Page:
No, seriously. How do you read information on the web? Do you just visit your favorite sites again and again, clicking on the "refresh" button waiting for new content to magically appear? Do you go through your bookmarks on some kind of regular rotation, hoping you catch what your favorite author or blogger has written? What about on your mobile device? How do you keep up to date with info on those? Do you actually visit websites on those tiny screens and pinch and scroll to read a post?

I just can't fathom that.

To understand how awful this development is, I should probably share exactly how I use RSS feeds and Reader. Google Reader is my home base.

I subscribe to things I want to read. As noted above, I have 104 subscriptions that I read on a daily basis. Sometimes, it's to a entire site with a narrow focus (like something on UGA football). Other times, it's to a particular author on a site where I don't want the rest of the content on that site (like Alan Sepinwall at HitFix). Some feeds publish 30+ items a day. Some publish once a week. Regardless of the schedule, when they do publish something, it shows up in Reader. 

Then I have choices. I can read it then, inline inside Reader. I can click it and make the post expand to a full tab on the author's site. I can mark it read. I can "star" it and save it for later. It's great, and I feel completely in control of my news feed.

I keep a tab for Reader open and locked in my browser 24/7.  I'm constantly aware of it, and that's my primary method of consuming news and content.

I also group feeds in folders. There are folders for "General Sports" and "Dawg Sports." There is a catch-all "Entertainment" folder, and one for my preferred, top shelf TV writers. There's one for "Tech & Toys" and one for "Marketing." And so on. All organized to suit my individual tastes, and coming to me without my having to go click around and find it.

Also, the primary collection of all these feeds (now housed and operated by Google) not only comes into Reader, it also feeds third party apps, such as those I use on my iDevices. Personally, I prefer Reeder. Different people use different apps, but the scary thing is, most are all fed by the Google monster, which is going away in a few short months.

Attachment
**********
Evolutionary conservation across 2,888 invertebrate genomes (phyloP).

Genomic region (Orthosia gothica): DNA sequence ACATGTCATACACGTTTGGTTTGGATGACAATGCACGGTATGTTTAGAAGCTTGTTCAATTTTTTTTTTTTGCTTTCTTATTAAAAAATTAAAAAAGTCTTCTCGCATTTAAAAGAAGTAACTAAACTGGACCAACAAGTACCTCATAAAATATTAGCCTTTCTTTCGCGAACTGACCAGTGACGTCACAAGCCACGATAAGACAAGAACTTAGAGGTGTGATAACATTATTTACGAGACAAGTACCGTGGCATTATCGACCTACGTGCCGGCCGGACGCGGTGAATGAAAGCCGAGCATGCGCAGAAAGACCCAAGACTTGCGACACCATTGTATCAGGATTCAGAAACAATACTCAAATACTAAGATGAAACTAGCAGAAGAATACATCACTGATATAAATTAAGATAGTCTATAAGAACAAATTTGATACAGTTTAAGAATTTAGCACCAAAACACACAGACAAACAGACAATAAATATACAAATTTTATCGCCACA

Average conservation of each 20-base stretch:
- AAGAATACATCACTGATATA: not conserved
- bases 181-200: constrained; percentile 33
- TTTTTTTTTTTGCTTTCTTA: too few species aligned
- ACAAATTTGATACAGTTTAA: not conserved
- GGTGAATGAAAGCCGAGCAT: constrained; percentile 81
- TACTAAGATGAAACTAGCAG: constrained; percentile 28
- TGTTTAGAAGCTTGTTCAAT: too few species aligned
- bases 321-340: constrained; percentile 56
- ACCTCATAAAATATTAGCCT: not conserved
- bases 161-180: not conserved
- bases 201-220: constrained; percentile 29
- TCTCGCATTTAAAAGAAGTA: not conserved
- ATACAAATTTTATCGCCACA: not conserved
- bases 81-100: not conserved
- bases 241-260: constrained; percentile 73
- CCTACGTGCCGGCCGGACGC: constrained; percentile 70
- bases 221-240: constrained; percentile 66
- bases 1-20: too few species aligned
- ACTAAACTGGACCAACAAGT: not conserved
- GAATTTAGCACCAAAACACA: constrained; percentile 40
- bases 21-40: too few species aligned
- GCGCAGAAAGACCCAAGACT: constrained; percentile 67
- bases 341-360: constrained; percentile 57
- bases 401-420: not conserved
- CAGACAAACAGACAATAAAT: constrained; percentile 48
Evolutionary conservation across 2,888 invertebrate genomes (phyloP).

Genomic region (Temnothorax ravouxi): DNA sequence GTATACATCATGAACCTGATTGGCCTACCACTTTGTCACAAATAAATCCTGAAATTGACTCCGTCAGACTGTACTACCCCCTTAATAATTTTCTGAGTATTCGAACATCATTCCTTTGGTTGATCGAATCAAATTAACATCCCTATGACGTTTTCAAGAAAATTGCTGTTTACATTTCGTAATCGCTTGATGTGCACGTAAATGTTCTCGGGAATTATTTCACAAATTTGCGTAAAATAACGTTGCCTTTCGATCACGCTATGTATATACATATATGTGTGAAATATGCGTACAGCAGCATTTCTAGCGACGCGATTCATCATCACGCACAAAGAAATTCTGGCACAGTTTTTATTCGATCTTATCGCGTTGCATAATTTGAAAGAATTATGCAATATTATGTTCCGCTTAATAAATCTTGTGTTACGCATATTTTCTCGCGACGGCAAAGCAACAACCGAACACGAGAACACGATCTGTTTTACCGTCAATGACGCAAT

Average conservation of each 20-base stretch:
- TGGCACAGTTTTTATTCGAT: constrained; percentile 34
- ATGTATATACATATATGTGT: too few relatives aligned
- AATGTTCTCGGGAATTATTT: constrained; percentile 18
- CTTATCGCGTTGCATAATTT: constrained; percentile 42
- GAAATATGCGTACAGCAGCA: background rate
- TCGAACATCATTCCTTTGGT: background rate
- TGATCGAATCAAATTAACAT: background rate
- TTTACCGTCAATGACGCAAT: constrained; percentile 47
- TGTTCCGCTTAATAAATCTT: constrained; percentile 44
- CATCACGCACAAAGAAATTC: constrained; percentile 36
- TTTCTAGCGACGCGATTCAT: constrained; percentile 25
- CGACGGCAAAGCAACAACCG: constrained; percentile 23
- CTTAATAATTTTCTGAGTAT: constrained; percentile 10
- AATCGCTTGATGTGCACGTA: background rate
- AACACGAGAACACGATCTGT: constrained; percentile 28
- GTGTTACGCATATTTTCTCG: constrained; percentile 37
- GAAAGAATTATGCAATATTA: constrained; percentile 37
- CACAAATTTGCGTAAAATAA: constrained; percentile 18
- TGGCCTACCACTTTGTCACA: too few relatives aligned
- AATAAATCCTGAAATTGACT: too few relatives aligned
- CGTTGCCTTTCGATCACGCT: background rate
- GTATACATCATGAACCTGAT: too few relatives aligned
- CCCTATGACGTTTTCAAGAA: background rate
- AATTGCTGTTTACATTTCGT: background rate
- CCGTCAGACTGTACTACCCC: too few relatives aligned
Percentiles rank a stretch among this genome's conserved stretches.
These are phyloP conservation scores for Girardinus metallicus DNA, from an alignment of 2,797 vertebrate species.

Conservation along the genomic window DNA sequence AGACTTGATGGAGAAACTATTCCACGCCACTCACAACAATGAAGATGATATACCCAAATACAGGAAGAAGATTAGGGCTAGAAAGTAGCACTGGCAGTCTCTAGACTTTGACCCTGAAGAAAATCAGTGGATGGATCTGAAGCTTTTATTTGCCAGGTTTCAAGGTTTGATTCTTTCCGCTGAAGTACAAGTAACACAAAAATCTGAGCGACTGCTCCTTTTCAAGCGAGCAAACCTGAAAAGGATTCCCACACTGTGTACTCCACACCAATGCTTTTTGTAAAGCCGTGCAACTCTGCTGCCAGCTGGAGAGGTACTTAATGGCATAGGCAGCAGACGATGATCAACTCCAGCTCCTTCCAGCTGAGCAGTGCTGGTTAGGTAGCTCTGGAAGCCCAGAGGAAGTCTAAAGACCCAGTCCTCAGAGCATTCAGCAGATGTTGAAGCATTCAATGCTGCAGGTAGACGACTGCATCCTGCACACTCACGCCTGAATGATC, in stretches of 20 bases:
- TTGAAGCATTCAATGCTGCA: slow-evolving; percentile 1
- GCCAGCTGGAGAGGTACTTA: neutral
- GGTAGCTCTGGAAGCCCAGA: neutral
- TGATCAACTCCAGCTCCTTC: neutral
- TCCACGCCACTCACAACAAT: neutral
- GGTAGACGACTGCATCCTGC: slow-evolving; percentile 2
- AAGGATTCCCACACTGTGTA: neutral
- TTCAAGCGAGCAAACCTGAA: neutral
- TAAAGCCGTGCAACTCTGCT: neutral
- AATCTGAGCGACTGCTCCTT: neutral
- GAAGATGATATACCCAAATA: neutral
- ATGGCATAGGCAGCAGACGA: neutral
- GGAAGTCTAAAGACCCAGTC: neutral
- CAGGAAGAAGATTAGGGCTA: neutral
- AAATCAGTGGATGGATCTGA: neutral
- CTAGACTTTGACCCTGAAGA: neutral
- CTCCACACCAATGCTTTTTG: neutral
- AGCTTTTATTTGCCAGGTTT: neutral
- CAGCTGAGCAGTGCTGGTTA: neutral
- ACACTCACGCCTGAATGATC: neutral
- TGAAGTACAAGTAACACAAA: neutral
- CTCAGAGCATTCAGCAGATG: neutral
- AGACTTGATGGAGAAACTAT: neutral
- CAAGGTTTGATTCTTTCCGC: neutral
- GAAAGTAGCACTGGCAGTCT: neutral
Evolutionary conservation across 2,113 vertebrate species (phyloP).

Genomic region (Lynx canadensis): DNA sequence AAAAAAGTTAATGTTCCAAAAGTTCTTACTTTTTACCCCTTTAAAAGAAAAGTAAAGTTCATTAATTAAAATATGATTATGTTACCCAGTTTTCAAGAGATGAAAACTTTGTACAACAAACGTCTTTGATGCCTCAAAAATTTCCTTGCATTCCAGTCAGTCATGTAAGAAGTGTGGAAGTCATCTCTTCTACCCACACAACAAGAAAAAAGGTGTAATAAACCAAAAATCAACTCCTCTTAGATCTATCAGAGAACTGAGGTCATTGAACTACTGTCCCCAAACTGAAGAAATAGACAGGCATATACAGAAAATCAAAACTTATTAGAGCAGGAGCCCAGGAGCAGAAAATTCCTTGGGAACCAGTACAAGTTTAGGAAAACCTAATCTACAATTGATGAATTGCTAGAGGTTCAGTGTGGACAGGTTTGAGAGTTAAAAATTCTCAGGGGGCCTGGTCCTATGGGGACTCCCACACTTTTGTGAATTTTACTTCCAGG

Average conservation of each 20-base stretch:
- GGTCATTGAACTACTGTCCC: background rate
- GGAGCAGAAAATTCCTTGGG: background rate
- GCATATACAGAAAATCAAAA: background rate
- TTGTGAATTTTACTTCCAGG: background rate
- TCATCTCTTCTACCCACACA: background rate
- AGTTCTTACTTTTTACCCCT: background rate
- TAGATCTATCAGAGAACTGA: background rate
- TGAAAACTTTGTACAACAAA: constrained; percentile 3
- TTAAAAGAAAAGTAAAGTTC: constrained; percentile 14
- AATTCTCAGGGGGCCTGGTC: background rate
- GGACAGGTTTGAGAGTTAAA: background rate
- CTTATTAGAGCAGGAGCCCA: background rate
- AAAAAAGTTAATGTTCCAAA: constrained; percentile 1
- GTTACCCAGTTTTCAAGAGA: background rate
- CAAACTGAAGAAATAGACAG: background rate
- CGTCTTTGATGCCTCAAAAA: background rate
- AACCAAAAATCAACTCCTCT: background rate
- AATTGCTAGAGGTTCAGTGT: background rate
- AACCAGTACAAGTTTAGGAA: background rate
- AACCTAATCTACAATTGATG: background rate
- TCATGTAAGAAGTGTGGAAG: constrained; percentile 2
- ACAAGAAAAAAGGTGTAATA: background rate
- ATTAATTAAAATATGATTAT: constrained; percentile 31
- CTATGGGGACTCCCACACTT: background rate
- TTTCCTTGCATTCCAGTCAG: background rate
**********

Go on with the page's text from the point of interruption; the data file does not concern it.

I was happy to see "Google Reader" trending on twitter last night along with widespread web outrage over the company's decision to sunset one of their very useful and utilitarian products. (Yes, we all like GMail and search and maps -- but who the hell uses their social network?)

Look, this is Day One of the death march towards July 1. So my complete panic and freakout may be premature. Google may change their mind. Someone may come up with a seamless way to transition. Someone may create a tool that functions exactly like Reader. Surely folks are ready to step into the void.

Last night, I investigated several alternatives. Everyone's needs are different, but mine are basically:

  • Keep all my feeds flowing, without interruption and with minimum hassle, now and beyond July 1.
  • Provide the ability to keep my folders/groups of feeds.
  • Give me the chance to easily "mark as read" in a variety of ways: an individual item, all the items in a folder/group, or even all the items that are current in all my folders/groups.
  • The ability to "star" or "save for later" an item.
  • The ability to easily manage feeds (delete them, put them in folders, etc.).
  • The ability to easily add a new feed when I'm on an interesting new page or blog.
  • The ability of all my feeds to easily flow into whatever app I'm using on my iPhone and iPad, and synchronize back (reads, stars, etc.) so that I can seamlessly pick up where I left off when I pick up a new device.